By Lee Doren
Paul Krugman wrote a head-scratching column Sunday titled, “Hey,
Small Spender.” In the column, Krugman not only argues that President Obama’s stimulus package was too small, but he even claims that Obama and his administration did not create a bigger government. He asserts that people think Obama is a big spender as a result of “a disinformation campaign from the right.”
One might wonder how Krugman manages to argue something that is proven false by simply looking at the massive increase in government spending, and increase in government regulations. (See Wayne Crews’ 10,000 Commandments for a reference on regulations.)
Well, Krugman frames the issue as follows:
“Ask yourself: What major new federal programs have started up since Mr. Obama took office? Health care reform, for the most part, hasn’t kicked in yet, so that can’t be it. So are there giant infrastructure projects under way? No. Are there huge new benefits for low-income workers or the poor? No. Where’s all that spending we keep hearing about? It never happened. “
It is difficult to figure out whether to laugh or cry after reading the above quote. According to Krugman, because the healthcare bill hasn’t “kicked in yet,” supporting its passage can’t label someone a supporter of big government. Moreover, the fact that the stimulus was squandered and mismanaged can now be used to make Obama immune from being labeled a big spender. Apparently, only if the stimulus money is spent efficiently like a price-coordinated market (which isn’t possible) can one be labeled a supporter of big government. Lastly, supporting unemployment benefit extensions, or the increase of existing entitlements doesn’t count for Krugman.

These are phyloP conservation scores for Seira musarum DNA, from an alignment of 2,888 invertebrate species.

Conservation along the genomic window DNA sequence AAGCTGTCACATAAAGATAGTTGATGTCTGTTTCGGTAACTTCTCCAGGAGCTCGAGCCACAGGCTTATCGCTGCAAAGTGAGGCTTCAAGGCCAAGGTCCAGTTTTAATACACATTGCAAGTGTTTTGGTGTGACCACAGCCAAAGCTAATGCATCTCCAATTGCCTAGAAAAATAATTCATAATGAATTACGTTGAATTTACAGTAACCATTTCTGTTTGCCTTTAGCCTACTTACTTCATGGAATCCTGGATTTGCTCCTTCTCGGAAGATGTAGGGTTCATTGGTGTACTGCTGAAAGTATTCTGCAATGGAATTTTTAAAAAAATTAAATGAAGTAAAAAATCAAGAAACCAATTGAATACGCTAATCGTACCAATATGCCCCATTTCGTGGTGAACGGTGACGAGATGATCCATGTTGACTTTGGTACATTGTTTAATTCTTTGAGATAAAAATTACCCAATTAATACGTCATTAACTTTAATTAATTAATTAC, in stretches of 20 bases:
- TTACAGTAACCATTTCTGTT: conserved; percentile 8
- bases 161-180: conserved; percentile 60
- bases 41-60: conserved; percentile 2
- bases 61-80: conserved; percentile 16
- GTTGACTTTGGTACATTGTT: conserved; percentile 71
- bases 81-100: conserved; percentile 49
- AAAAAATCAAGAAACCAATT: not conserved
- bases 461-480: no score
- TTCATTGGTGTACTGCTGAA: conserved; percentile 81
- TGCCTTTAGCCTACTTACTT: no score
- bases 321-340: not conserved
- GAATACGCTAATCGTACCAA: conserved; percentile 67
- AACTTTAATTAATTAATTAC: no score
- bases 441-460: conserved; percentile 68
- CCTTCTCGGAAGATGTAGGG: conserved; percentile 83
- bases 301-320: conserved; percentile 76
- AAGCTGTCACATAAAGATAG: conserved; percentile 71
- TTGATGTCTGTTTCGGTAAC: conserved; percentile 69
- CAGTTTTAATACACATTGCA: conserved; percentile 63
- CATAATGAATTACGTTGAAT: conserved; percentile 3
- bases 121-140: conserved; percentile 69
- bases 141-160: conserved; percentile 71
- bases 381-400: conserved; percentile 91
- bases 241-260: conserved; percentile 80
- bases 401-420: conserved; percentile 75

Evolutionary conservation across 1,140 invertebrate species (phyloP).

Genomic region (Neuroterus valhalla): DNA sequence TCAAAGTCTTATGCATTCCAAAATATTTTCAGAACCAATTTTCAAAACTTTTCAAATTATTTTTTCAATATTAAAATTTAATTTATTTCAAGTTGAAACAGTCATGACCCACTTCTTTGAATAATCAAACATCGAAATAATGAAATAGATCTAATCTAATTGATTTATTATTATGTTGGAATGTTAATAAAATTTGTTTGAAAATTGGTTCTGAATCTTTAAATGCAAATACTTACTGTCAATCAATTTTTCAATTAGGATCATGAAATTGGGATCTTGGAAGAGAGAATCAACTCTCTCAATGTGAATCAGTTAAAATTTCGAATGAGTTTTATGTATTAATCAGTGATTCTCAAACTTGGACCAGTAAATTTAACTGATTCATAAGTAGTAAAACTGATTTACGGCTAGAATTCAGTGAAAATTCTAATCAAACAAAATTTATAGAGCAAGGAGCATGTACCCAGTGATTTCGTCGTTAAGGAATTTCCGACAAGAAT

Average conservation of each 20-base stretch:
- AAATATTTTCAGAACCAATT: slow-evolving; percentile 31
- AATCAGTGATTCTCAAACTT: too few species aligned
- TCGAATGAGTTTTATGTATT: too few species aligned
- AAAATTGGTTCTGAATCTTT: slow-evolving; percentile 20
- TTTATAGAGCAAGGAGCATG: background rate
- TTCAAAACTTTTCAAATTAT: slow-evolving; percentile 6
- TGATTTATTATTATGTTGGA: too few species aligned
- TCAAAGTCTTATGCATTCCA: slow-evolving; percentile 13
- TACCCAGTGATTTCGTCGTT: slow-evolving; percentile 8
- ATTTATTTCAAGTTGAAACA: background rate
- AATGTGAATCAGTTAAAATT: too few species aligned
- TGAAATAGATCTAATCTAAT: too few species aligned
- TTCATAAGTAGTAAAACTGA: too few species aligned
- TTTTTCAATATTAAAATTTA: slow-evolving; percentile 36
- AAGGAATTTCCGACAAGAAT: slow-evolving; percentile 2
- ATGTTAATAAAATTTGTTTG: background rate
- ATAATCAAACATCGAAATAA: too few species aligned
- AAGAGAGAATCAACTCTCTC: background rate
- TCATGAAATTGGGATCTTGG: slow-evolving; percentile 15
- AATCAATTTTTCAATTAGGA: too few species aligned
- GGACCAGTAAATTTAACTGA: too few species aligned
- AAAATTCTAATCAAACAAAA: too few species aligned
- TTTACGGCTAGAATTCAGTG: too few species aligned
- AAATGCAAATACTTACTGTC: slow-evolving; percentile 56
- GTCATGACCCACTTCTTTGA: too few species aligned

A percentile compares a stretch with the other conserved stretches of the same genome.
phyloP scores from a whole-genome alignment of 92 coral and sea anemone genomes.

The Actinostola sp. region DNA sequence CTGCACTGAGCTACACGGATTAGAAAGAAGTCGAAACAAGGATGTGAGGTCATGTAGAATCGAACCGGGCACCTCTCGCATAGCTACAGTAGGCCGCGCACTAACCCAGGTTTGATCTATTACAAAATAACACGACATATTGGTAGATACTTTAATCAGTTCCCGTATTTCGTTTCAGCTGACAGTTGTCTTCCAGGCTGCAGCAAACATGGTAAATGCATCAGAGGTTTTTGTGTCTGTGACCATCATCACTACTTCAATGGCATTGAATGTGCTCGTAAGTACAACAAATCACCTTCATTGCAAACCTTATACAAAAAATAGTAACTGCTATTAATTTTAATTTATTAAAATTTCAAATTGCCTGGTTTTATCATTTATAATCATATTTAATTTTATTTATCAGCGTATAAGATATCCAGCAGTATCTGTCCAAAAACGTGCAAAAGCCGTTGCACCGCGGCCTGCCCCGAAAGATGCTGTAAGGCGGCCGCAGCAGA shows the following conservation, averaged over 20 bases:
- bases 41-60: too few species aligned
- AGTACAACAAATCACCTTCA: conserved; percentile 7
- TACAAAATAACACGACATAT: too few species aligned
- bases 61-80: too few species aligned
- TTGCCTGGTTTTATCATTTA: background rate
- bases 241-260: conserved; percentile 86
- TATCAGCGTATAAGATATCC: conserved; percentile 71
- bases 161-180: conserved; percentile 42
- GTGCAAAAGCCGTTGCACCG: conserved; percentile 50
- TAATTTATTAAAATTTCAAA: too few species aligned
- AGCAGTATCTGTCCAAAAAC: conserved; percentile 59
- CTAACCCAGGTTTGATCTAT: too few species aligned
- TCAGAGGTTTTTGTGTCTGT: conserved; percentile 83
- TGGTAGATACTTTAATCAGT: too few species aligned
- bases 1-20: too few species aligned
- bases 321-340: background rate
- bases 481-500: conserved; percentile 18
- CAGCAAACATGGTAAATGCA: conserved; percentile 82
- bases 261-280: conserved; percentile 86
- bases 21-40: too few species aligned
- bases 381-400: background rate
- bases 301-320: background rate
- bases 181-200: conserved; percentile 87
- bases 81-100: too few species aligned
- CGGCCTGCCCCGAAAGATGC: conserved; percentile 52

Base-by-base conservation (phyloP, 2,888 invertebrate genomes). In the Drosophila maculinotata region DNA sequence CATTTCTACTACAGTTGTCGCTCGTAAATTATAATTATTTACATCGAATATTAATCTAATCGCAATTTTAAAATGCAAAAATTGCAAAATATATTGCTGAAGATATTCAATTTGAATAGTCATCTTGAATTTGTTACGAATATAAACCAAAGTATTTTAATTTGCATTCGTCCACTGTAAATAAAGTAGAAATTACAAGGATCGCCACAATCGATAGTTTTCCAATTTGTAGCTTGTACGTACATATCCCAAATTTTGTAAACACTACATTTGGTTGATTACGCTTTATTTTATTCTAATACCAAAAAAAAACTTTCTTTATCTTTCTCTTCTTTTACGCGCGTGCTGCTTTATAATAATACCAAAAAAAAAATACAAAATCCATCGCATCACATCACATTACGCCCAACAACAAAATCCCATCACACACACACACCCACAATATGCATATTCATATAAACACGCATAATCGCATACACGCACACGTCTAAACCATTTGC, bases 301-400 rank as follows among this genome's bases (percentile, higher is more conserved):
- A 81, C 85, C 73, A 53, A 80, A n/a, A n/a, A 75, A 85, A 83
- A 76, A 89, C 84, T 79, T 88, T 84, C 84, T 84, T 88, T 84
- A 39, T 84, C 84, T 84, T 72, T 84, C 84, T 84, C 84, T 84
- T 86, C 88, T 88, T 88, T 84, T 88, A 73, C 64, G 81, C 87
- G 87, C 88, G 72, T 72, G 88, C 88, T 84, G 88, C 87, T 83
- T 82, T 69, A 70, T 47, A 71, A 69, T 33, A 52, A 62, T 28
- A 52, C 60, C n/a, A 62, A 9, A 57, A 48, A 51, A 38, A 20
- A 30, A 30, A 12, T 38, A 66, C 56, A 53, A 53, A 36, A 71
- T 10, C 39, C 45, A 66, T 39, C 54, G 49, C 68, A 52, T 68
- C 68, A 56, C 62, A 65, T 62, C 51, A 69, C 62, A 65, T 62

To be fair, spending on safety-net programs, mainly unemployment insurance and Medicaid, has risen — because, in case you haven’t noticed, there has been a surge in the number of Americans without jobs and badly in need of help. And there were also substantial outlays to rescue troubled financial institutions, although it appears that the government will get most of its money back. But when people denounce big government, they usually have in mind the creation of big bureaucracies and major new programs. And that just hasn’t taken place. [emphasis added]
So, in the end, Paul Krugman concedes that spending increased because Krugman thought it was necessary. However, any existing bureaucracy that increased its power, like the EPA, does not even register on Krugman’s radar.
As Thomas Sowell mentioned recently, this is a “heads I win, tails you lose” approach to economics. When the stimulus has demonstrated to be an abject disaster, claim it was because the stimulus was too small.